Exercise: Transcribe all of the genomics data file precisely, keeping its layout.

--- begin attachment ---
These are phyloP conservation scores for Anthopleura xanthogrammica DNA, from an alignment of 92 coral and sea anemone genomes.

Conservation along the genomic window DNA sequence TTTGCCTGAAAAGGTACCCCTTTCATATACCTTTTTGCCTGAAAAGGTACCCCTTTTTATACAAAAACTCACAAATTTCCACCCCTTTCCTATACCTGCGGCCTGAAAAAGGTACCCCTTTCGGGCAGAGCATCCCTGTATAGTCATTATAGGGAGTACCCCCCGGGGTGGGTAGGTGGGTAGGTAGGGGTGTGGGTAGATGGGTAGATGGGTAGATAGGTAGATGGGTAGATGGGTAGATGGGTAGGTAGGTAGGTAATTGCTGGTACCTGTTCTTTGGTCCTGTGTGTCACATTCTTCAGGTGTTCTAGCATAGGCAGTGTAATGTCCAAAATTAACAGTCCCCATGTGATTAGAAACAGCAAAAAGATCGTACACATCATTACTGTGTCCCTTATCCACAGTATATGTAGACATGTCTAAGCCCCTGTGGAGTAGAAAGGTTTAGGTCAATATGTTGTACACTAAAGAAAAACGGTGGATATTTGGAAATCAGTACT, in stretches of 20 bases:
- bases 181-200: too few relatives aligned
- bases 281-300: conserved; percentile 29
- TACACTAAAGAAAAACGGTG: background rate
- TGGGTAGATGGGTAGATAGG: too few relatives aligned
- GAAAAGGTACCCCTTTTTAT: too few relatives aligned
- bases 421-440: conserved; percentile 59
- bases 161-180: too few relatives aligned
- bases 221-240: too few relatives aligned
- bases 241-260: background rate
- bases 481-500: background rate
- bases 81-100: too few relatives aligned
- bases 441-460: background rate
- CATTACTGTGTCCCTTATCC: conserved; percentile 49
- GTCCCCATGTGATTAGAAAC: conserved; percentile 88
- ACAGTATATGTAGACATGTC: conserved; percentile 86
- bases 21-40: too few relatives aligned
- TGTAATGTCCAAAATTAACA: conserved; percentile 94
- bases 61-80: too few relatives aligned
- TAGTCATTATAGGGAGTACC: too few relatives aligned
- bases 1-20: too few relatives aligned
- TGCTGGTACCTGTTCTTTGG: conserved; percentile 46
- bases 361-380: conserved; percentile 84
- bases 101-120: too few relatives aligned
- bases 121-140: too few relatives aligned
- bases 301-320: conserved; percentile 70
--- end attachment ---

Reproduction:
These are phyloP conservation scores for Anthopleura xanthogrammica DNA, from an alignment of 92 coral and sea anemone genomes.

Conservation along the genomic window DNA sequence TTTGCCTGAAAAGGTACCCCTTTCATATACCTTTTTGCCTGAAAAGGTACCCCTTTTTATACAAAAACTCACAAATTTCCACCCCTTTCCTATACCTGCGGCCTGAAAAAGGTACCCCTTTCGGGCAGAGCATCCCTGTATAGTCATTATAGGGAGTACCCCCCGGGGTGGGTAGGTGGGTAGGTAGGGGTGTGGGTAGATGGGTAGATGGGTAGATAGGTAGATGGGTAGATGGGTAGATGGGTAGGTAGGTAGGTAATTGCTGGTACCTGTTCTTTGGTCCTGTGTGTCACATTCTTCAGGTGTTCTAGCATAGGCAGTGTAATGTCCAAAATTAACAGTCCCCATGTGATTAGAAACAGCAAAAAGATCGTACACATCATTACTGTGTCCCTTATCCACAGTATATGTAGACATGTCTAAGCCCCTGTGGAGTAGAAAGGTTTAGGTCAATATGTTGTACACTAAAGAAAAACGGTGGATATTTGGAAATCAGTACT, in stretches of 20 bases:
- bases 181-200: too few relatives aligned
- bases 281-300: conserved; percentile 29
- TACACTAAAGAAAAACGGTG: background rate
- TGGGTAGATGGGTAGATAGG: too few relatives aligned
- GAAAAGGTACCCCTTTTTAT: too few relatives aligned
- bases 421-440: conserved; percentile 59
- bases 161-180: too few relatives aligned
- bases 221-240: too few relatives aligned
- bases 241-260: background rate
- bases 481-500: background rate
- bases 81-100: too few relatives aligned
- bases 441-460: background rate
- CATTACTGTGTCCCTTATCC: conserved; percentile 49
- GTCCCCATGTGATTAGAAAC: conserved; percentile 88
- ACAGTATATGTAGACATGTC: conserved; percentile 86
- bases 21-40: too few relatives aligned
- TGTAATGTCCAAAATTAACA: conserved; percentile 94
- bases 61-80: too few relatives aligned
- TAGTCATTATAGGGAGTACC: too few relatives aligned
- bases 1-20: too few relatives aligned
- TGCTGGTACCTGTTCTTTGG: conserved; percentile 46
- bases 361-380: conserved; percentile 84
- bases 101-120: too few relatives aligned
- bases 121-140: too few relatives aligned
- bases 301-320: conserved; percentile 70